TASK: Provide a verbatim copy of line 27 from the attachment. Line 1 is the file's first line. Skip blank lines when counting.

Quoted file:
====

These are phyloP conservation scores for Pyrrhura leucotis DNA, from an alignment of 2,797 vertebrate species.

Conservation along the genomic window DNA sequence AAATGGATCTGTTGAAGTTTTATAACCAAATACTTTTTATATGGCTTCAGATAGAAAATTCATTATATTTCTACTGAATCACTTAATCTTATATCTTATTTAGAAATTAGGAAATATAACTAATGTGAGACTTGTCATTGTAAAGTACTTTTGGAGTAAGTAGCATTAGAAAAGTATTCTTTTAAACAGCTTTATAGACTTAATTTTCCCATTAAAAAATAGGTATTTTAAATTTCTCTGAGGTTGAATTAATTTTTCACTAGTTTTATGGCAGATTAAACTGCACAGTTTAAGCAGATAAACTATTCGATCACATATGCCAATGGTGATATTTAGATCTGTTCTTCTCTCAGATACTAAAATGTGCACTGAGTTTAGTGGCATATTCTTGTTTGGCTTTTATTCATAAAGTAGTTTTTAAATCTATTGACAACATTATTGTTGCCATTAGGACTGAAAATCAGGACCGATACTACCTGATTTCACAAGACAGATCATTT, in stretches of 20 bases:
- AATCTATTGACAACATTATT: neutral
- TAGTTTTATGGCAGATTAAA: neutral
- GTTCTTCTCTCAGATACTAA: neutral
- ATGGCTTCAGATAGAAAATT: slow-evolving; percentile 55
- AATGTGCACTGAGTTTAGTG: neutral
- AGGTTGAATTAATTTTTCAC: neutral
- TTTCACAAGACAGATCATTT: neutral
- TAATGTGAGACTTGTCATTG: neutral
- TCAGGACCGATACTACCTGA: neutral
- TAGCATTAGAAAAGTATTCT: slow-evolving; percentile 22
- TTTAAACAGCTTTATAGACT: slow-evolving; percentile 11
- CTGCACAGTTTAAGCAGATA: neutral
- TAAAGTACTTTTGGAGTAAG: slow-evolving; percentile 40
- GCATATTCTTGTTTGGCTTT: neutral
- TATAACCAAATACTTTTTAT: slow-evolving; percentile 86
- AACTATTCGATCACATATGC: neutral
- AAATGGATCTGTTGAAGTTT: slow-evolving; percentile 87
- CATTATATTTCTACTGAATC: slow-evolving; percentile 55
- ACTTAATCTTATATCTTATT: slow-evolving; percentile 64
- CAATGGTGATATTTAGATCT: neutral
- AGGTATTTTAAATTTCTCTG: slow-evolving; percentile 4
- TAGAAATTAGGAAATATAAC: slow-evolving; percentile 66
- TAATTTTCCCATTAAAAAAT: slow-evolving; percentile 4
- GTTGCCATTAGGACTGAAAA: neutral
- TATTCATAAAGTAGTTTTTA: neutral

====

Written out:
- TATTCATAAAGTAGTTTTTA: neutral